The difference a week makes.
August moved effortlessly into September and the hoards of tourists who had been inhabiting the North Sea Coast of the Netherlands suddenly, without fanfare, vanished. One day the cycle tracks, beaches and beach-side bars were buzzing with activity along this coastline, the next an eerie quietness descended. Where did everyone go? Alien abduction? Where is Sherlock Holmes when you need a ginormous know-it-all?
Not that I’m complaining, fewer people is rarely a bad thing when you’re trying to enjoy nature. This is my first summer in the Netherlands so everything is still a little new. I hadn’t realised that such wondrous beaches existed in Northern Europe, let alone that hundreds of thousands of people would make their way here from across Europe to enjoy them.
Now though, the long decline into autumn and winter has begun; like birds heading south the North Sea’s summer visitors have migrated. The cycle tracks and beaches on the coast between The Hague and Haarlem to the north are much quieter; the beach-side bars that were host to a party crowd are closing, deconstructed and packed away until next year. Once again the coast is the preserve of local cyclists and dog walkers.
I picked up my earlier route at Noordwijk and cycled towards Zandvoort on the coast, then inland to the city of Haarlem. The journey is, to say the least, picturesque. Passing through kilometre after kilometre of rolling sand dunes, I occasionally stopped to walk over the dunes onto wide sandy beaches with hardly any people on them. I imagine in winter, with a gale blowing, these beaches will be inhospitable places. On a sunny September day, they are glorious.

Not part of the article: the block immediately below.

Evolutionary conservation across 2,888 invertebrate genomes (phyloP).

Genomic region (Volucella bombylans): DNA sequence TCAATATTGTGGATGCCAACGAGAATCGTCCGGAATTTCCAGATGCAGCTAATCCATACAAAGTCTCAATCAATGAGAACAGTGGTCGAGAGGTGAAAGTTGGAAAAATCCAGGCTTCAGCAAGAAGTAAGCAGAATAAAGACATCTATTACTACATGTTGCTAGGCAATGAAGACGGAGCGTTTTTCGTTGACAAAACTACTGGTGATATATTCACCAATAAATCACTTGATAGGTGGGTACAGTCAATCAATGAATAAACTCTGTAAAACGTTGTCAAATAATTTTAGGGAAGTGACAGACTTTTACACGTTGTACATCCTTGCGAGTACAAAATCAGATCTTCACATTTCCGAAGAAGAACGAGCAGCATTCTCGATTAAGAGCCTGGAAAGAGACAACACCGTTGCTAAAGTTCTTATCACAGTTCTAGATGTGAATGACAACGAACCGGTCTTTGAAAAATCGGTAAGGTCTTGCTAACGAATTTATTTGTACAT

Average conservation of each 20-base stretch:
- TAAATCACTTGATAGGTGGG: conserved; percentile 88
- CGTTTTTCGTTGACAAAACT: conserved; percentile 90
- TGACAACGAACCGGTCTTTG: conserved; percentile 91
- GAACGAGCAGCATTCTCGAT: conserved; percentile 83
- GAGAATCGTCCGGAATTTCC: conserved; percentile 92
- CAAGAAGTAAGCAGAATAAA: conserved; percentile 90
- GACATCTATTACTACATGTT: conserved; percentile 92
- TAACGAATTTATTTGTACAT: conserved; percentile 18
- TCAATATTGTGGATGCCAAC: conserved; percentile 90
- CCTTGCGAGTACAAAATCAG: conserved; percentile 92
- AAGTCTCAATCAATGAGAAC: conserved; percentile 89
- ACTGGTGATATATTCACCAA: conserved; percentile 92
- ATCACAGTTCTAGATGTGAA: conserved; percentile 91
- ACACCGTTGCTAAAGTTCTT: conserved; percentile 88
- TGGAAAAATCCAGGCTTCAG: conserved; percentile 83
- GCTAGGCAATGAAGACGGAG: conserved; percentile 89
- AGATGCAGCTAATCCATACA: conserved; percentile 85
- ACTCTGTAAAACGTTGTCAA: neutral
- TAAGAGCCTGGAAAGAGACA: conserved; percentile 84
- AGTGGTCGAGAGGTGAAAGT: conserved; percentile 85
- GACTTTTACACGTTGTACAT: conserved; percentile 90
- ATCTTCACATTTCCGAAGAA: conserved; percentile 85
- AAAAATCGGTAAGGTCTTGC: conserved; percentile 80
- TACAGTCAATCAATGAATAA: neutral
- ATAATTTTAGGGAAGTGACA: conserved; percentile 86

Arriving in Zandvoort is something of an anticlimax after the beauty of the journey. This is as close as the Netherlands gets to imitating the horrors of Torremolinos in the 1980s. At the height of the tourist season the beach can look like a seal colony, with thousands of people packed close together. Then there is the architecture.
There is a near universal truth that architects seem to lose their reason and sense of aesthetics when given the job of building by the sea. Almost every seaside town I’ve ever visited has been home to some of the most bizarre and fearfully ugly architecture known to humankind. My general theory is that architects, inspired by the liberating views of the ocean, do their drawing blindfolded. Zandvoort has not escaped this fate.
This isn’t entirely Zandvoort’s own fault. During World War II this area was considered strategically important, so the German Army built a series of fortifications here as part of the Atlantic Wall sea defences. To do so they first levelled around three kilometres of the town along the waterfront. Zandvoort had once been an upmarket resort with grand hotels and a wealth of beautiful buildings. By the time the German Army had finished, it had been devastated.
Amidst the general destruction of Zandvoort, the most iconic moment came when the the town’s ornate water tower was blown up. There is a grainy black and white photo capturing this moment on the town’s official website. Leaving Zandvoort behind I headed inland towards my final destination, Haarlem, which, as Harlem, has given its name famously to part of New York and numerous other places.
I often sing the praises of the Dutch cycling system, but the journey into the centre of Haarlem was poorly signposted and once in the town I did several circuits trying to find the train station. This at least gave me the opportunity to see quite a lot of this historic town, whetting my appetite to return and explore more thoroughly.